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IMPORTANT INFORMATION ABOUT CLEA AND WINDOWS VISTA and ....doc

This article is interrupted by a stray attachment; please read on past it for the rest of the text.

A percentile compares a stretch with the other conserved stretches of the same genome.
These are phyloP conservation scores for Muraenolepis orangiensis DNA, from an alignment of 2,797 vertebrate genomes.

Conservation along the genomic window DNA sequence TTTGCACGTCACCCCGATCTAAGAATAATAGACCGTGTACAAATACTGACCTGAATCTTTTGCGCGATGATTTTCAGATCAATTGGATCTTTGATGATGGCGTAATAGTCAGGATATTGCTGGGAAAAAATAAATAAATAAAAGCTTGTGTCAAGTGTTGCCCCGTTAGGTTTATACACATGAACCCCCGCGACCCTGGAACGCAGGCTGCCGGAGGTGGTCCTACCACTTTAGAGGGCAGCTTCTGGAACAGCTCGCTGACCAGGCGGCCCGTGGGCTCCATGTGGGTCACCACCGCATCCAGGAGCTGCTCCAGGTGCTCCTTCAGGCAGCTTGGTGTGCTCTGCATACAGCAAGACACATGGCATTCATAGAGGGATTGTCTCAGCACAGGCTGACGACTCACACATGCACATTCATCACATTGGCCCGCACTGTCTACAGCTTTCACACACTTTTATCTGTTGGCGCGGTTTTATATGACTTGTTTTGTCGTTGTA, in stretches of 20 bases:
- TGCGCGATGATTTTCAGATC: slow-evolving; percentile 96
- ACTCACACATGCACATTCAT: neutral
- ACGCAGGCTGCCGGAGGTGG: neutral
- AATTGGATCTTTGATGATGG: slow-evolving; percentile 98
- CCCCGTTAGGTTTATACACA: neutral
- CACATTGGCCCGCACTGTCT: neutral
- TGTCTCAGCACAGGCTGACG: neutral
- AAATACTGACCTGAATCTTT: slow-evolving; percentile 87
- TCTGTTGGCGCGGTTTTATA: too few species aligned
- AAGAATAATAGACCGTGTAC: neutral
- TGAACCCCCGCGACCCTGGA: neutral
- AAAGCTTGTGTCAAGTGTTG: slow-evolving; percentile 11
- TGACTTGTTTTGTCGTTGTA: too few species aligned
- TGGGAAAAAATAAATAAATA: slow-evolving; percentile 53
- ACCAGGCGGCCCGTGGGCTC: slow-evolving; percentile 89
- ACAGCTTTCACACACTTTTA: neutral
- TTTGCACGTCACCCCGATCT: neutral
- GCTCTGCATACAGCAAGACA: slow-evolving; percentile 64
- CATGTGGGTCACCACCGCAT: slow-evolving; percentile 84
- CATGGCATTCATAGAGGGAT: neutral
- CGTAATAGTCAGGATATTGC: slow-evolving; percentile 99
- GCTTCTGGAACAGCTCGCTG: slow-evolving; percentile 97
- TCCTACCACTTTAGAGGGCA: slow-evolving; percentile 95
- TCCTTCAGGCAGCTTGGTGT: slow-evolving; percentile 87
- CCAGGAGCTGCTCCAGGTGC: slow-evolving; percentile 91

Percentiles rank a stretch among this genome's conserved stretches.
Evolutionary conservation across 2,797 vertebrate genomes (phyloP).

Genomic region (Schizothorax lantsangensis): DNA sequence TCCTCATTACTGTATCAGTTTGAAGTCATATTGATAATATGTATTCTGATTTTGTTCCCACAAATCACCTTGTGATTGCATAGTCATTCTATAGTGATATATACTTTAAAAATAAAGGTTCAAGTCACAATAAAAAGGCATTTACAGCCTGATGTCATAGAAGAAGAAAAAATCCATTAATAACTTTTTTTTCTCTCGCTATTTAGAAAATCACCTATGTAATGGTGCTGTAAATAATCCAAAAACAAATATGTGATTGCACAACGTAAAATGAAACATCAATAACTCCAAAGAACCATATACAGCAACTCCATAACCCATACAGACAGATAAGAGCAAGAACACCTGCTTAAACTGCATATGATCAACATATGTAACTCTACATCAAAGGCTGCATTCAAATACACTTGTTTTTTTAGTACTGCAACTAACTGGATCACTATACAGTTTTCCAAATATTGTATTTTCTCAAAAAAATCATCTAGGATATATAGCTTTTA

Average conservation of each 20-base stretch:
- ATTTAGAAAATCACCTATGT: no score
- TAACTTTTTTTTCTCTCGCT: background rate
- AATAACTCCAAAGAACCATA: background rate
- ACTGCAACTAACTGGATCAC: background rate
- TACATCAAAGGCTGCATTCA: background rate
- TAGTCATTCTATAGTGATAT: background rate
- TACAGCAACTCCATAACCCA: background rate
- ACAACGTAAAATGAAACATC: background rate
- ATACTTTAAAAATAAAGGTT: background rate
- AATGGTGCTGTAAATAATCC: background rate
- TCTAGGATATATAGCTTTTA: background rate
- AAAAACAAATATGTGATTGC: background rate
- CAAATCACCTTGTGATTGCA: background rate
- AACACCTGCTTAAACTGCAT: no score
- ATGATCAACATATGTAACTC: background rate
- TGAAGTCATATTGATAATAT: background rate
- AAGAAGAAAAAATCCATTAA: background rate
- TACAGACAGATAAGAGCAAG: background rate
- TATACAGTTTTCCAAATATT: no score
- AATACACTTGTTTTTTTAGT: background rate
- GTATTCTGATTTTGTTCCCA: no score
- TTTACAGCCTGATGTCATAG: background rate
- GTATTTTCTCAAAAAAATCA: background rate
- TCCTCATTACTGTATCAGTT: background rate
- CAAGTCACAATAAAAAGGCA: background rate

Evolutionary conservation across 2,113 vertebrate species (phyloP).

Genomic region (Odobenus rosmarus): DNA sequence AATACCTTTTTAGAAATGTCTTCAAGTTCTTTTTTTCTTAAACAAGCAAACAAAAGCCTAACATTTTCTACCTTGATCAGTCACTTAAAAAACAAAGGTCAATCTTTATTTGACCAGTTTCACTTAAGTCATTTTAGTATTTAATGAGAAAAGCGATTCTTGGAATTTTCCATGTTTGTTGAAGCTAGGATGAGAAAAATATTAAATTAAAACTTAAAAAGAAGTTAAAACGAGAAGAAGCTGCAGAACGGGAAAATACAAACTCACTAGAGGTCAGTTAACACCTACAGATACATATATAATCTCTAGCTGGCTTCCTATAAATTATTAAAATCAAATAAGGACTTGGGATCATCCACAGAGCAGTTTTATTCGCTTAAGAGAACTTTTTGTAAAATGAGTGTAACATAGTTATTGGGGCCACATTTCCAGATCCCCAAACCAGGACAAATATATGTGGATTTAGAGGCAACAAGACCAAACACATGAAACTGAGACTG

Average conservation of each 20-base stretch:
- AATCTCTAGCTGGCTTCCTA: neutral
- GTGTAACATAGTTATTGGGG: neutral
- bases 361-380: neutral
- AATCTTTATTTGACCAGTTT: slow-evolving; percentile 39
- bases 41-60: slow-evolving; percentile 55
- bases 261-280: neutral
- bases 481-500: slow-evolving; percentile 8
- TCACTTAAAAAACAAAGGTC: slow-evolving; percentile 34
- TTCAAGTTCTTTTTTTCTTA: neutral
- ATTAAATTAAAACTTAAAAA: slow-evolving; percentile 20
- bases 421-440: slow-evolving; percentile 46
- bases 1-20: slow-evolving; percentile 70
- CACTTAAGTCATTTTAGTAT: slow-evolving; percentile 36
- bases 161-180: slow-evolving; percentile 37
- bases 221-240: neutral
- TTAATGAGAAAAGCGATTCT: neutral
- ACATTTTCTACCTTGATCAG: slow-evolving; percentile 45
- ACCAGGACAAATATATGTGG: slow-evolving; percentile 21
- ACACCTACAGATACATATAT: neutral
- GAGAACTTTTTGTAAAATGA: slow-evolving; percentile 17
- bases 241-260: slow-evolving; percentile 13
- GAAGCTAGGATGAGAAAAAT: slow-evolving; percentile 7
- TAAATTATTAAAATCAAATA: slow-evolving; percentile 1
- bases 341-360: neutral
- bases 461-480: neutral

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  • 1. Revised 3-22-2010 CLEA Modules and Windows 7/Vista I. Introduction Users of the latest versions of Microsoft Windows, Windows 7 and its immediate predecessor Windows Vista, may encounter difficulties when attempting to utilize the CLEA software modules. These difficulties generally fall into two categories, the software cannot be installed on the user’s machine, and/or once installed the software cannot be run. These items are discussed separately in the sections that follow. II. The CLEA Software Cannot be Installed When attempting to run a CLEA installation module, either following a download or from a CLEA-supplied CD-ROM, users of Win7/Vista may receive an error message to the effect that administrator privileges are required and the installation fails. In most cases the user believes (probably correctly) that they have administrator privileges. Unfortunately, unlike previous versions, Win7/Vista does not apply these to all software executions by default. (We think they did this as a security precaution ().) Try the following: 1) All the CLEA installation modules were re-created with the latest version of InstallShield for compatibility with Win7/Vista in January, 2010. Be sure the module you are attempting to run carries a date of 01/15/2010 or later. If it does not, get the latest version from the CLEA website or request a new installation CD-ROM from Project CLEA (http://public.gettysburg.edu/~marschal/clea/CLEAhome.html, e-mail CLEA@gettysburg.edu) . 2) If you are downloading, at the point at which you are asked if you want to run the module or save it, select “Save”, and note the name of the module and the folder where you saved it. 3) Locate the module where you just downloaded it, or on the installation CD-ROM, and right-click on it. 4) Select “Run As Administrator”. 5) If the installation still fails, try creating a new directory and installing the software there, rather than in C:Program Files. 6) If you still cannot install successfully, you may either not actually have administrative rights, or be running under an ID that does not have them. (When a